Part One of a Two-Part Series
With nearly 10,000 boomers retiring each day, a profoundly different portrait of retirement leisure is beginning to emerge -- which many retirees tell us is the most liberating and enjoyable time of their lives. And, as I'll explain, money doesn't seem to be the primary key to enjoying leisure in retirement.
My firm, Age Wave, recently partnered with Bank of America Merrill Lynch on a landmark research study, "Leisure in Retirement: Beyond the Bucket List", to deeply explore the depth and breadth of the new model of leisure that is emerging. We surveyed a representative sample of 3,712 adults age 25+ from all socio-economic backgrounds and walks of life with the goal of creating a multi-dimensional portrait of leisure in retirement. Some of the results may surprise you. You can download the full report here: www.ml.com/retirementstudy
From "Time Constrained" to "Time Affluent"
Retirees have one thing head-and-shoulders above the rest of us: free time. Lots more free time. Collectively, retirees will enjoy 126 billion -- yes, BILLION -- hours of leisure time this year alone. And as tens of millions of boomers move from being "time constrained" to "time affluent" over the next 20 years, they will collectively amass 2.5 trillion hours of leisure time (FIG 1).
Learning how to shift out of a high-pressure, time-constrained, workaholic lifestyle is one of the great challenges and opportunities of our newfound longevity. In fact, with longer lifespans and the rejection of yesterday's model of old age, leisure in retirement has evolved into far more than "winding down." It has become an extended period of new freedoms and flexibility truly unlike any other time in life. As one focus group participant told us, "Suddenly what you want to do trumps what you have to do. It's exhilarating to have this kind of freedom."
The "No-Vacation Nation"
In order to fully appreciate the freedom of retirement leisure, people have to break their addiction to work, which can be a hard thing to do. Let's take a quick look at where we're coming from. Americans often define ourselves by how hard we work, our job title, or our career path. For many of us, workaholism has become a way of life. In fact, compared to other industrialized countries, Americans are the most vacation deprived (FIG 2).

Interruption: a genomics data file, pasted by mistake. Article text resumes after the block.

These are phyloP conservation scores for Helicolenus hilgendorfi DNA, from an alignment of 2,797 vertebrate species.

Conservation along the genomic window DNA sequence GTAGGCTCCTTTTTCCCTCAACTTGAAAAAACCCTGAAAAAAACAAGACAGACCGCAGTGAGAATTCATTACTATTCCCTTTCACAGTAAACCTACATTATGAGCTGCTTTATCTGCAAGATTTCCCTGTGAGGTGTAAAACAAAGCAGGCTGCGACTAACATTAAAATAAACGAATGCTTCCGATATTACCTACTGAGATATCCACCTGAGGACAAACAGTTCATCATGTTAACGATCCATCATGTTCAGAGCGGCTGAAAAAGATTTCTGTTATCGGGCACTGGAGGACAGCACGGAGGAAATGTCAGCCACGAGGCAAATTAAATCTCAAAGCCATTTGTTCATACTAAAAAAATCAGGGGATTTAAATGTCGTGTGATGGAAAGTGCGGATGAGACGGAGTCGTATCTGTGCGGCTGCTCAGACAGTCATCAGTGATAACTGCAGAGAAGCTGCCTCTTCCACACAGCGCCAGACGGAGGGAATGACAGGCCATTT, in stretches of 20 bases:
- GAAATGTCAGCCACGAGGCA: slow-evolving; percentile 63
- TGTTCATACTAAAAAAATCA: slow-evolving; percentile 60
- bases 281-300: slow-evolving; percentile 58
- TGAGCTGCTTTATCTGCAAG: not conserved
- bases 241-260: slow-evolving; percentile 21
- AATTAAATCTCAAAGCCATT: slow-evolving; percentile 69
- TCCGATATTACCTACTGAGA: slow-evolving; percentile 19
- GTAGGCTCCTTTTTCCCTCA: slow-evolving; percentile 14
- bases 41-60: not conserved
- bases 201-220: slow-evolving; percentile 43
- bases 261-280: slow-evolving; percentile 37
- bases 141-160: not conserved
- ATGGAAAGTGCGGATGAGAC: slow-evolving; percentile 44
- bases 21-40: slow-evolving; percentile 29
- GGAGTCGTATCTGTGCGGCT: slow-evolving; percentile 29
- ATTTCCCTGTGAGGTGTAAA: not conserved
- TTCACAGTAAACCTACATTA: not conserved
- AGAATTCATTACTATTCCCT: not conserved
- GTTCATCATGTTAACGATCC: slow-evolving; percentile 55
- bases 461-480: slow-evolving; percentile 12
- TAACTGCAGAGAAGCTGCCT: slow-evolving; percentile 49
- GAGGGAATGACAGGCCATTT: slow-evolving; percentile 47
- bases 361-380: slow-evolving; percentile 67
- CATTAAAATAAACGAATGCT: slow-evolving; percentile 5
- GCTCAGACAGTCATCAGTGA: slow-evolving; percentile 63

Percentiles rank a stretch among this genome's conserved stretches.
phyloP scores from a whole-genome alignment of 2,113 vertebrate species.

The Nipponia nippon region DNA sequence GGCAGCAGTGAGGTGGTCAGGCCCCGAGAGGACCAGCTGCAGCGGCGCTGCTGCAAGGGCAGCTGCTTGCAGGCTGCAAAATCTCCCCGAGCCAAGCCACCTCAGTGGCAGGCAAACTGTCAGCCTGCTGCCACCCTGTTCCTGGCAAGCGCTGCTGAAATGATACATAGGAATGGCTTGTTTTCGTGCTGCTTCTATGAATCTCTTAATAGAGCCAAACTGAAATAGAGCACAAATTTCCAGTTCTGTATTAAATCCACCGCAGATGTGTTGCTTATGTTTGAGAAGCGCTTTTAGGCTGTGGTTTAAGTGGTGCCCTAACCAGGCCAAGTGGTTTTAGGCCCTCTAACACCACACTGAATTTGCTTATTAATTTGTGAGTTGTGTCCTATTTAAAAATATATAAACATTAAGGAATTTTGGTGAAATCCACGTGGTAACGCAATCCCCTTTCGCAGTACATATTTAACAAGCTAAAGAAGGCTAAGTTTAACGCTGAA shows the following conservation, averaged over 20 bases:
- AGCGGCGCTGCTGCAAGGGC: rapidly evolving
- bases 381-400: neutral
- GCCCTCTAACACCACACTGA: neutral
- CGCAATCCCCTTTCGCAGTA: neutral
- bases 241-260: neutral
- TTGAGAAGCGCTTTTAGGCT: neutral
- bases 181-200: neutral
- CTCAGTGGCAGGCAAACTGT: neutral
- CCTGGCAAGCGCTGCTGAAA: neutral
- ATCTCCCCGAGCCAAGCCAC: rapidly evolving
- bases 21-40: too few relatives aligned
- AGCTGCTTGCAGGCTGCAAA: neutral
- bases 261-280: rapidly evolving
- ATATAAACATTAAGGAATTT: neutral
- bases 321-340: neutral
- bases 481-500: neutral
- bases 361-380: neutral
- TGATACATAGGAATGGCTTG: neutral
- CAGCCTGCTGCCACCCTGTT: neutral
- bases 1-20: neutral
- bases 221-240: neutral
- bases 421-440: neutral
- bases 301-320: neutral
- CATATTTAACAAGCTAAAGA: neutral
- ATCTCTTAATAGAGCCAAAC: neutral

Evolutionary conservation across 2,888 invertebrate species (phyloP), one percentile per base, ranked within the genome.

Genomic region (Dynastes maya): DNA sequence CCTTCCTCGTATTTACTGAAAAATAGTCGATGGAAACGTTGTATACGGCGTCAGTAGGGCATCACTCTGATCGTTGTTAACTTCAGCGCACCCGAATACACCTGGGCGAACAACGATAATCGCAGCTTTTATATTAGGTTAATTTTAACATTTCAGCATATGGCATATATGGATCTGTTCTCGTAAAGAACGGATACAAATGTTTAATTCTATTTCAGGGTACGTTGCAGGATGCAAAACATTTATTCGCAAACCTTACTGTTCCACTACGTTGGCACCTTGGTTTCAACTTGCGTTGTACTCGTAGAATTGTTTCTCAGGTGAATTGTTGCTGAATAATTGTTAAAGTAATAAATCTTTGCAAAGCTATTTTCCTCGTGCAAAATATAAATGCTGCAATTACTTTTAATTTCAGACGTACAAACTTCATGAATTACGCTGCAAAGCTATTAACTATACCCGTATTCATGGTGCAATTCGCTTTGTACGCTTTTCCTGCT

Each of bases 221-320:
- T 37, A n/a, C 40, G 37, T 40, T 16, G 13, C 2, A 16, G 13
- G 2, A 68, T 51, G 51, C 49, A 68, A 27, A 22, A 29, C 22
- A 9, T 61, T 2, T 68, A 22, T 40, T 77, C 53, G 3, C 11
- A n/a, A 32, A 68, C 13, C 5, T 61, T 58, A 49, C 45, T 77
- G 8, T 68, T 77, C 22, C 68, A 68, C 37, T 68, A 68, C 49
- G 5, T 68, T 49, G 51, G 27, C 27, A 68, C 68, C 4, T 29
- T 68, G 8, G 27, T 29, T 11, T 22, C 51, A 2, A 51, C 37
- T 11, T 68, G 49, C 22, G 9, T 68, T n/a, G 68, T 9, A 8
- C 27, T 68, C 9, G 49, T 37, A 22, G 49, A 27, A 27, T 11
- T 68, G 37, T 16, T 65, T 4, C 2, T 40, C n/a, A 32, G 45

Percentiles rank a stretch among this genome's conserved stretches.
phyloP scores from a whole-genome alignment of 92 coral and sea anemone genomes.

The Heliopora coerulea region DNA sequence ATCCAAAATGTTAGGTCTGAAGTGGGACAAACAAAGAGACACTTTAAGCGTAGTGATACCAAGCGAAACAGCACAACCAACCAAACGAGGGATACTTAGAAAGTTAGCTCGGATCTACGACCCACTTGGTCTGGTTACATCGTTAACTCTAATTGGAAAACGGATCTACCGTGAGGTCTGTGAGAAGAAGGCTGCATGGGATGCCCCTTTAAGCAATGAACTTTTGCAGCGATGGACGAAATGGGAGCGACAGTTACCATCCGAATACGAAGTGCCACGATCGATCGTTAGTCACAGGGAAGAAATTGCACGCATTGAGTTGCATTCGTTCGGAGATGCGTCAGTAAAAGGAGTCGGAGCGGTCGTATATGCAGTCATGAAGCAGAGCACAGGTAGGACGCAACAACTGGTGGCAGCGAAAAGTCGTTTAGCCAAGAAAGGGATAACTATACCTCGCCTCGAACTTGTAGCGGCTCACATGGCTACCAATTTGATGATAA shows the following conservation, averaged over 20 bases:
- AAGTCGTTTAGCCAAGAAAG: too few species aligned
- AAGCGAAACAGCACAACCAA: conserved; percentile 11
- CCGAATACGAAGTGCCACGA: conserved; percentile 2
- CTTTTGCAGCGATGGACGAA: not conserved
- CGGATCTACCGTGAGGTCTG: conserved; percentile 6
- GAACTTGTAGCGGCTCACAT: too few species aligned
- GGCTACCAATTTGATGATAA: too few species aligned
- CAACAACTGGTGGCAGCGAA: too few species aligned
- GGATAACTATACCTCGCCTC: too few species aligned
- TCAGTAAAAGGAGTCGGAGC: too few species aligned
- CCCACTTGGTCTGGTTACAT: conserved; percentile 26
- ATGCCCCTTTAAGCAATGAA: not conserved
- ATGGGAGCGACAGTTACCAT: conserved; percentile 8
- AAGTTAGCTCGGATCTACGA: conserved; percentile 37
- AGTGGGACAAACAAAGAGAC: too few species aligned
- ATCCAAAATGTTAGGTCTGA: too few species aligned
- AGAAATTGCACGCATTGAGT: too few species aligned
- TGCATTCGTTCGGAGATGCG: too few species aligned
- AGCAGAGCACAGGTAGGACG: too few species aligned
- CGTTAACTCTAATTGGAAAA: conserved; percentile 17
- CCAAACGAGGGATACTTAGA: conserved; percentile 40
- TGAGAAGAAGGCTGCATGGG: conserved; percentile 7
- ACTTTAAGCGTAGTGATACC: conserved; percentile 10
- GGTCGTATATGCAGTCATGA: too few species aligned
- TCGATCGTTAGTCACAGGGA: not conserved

We have, on average, the fewest paid vacation days of any developed nation, and 41 percent of employed Americans don't even use all of their vacation time. Like it or not, we have become a no vacation nation.
Even when we do take vacations, we still work! While boomers are definitely a workaholic generation, with 76 percent saying they work while on vacation, younger generations report having an even harder time tuning out, with a whopping 81 percent of generation Xers and 89 percent of millennials telling us they work while on vacation.
As you can see in the chart below, when we transition from the time-constrained pressures of workaholic lives to the time affluence of retirement, our approach to leisure changes dramatically (FIG 3). Seventy-nine percent of today's retirees report that they finally have the amount of free time they desire. And when we asked what they thought the ideal length of retirement should be, "20 years" was the average answer.
Surprise! Freedom, Fun, and Emotional Wellbeing Soar in Life Beyond Work
When we move into retirement, our identity is less defined by what we have to do, and more by the leisure activities and interests we choose to pursue. Rather than having to punch a clock, please a boss, impress your parents or your kids (or both!) or meet a deadline, people find that they can now do a lot more of what they want to do, when they want to do it, and often on their own terms. The transition can be exhilarating. As one focus group participant explained, "Before retirement, I defined myself almost completely by my work. Now, I define myself by what I do with my leisure -- I'm now a grandmother, a French student, a cook, and a volunteer. I'm becoming who I want to be. It's a feeling of liberation!"